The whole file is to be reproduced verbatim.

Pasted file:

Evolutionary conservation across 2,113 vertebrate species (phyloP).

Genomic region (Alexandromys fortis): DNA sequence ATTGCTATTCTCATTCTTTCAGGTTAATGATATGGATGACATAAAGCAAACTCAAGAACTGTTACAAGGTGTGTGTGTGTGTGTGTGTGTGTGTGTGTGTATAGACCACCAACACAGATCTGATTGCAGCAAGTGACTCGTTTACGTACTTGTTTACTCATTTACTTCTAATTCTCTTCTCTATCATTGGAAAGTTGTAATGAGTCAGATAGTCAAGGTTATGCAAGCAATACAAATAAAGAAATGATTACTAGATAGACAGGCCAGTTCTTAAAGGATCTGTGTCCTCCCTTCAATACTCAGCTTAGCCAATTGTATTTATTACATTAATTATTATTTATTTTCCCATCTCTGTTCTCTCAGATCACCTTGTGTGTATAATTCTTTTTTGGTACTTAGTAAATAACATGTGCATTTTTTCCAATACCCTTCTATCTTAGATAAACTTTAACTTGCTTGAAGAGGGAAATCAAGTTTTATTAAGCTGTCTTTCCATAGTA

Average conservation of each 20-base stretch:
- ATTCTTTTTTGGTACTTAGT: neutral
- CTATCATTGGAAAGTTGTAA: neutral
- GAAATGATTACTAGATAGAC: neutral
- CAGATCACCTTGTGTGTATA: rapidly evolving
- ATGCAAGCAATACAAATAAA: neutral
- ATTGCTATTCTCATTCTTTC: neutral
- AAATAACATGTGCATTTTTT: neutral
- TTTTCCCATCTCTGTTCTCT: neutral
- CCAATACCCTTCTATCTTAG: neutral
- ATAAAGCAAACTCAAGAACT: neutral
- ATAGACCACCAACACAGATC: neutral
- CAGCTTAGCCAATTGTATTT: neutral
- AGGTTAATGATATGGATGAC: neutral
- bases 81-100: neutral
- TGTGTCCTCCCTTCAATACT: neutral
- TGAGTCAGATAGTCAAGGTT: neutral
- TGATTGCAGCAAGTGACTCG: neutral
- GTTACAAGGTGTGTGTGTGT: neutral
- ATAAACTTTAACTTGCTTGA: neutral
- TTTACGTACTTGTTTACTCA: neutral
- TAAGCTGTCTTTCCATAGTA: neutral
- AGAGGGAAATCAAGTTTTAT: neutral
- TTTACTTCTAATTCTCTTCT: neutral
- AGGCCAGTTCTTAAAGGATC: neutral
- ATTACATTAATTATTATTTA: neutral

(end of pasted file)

Evolutionary conservation across 2,113 vertebrate species (phyloP).

Genomic region (Alexandromys fortis): DNA sequence ATTGCTATTCTCATTCTTTCAGGTTAATGATATGGATGACATAAAGCAAACTCAAGAACTGTTACAAGGTGTGTGTGTGTGTGTGTGTGTGTGTGTGTGTATAGACCACCAACACAGATCTGATTGCAGCAAGTGACTCGTTTACGTACTTGTTTACTCATTTACTTCTAATTCTCTTCTCTATCATTGGAAAGTTGTAATGAGTCAGATAGTCAAGGTTATGCAAGCAATACAAATAAAGAAATGATTACTAGATAGACAGGCCAGTTCTTAAAGGATCTGTGTCCTCCCTTCAATACTCAGCTTAGCCAATTGTATTTATTACATTAATTATTATTTATTTTCCCATCTCTGTTCTCTCAGATCACCTTGTGTGTATAATTCTTTTTTGGTACTTAGTAAATAACATGTGCATTTTTTCCAATACCCTTCTATCTTAGATAAACTTTAACTTGCTTGAAGAGGGAAATCAAGTTTTATTAAGCTGTCTTTCCATAGTA

Average conservation of each 20-base stretch:
- ATTCTTTTTTGGTACTTAGT: neutral
- CTATCATTGGAAAGTTGTAA: neutral
- GAAATGATTACTAGATAGAC: neutral
- CAGATCACCTTGTGTGTATA: rapidly evolving
- ATGCAAGCAATACAAATAAA: neutral
- ATTGCTATTCTCATTCTTTC: neutral
- AAATAACATGTGCATTTTTT: neutral
- TTTTCCCATCTCTGTTCTCT: neutral
- CCAATACCCTTCTATCTTAG: neutral
- ATAAAGCAAACTCAAGAACT: neutral
- ATAGACCACCAACACAGATC: neutral
- CAGCTTAGCCAATTGTATTT: neutral
- AGGTTAATGATATGGATGAC: neutral
- bases 81-100: neutral
- TGTGTCCTCCCTTCAATACT: neutral
- TGAGTCAGATAGTCAAGGTT: neutral
- TGATTGCAGCAAGTGACTCG: neutral
- GTTACAAGGTGTGTGTGTGT: neutral
- ATAAACTTTAACTTGCTTGA: neutral
- TTTACGTACTTGTTTACTCA: neutral
- TAAGCTGTCTTTCCATAGTA: neutral
- AGAGGGAAATCAAGTTTTAT: neutral
- TTTACTTCTAATTCTCTTCT: neutral
- AGGCCAGTTCTTAAAGGATC: neutral
- ATTACATTAATTATTATTTA: neutral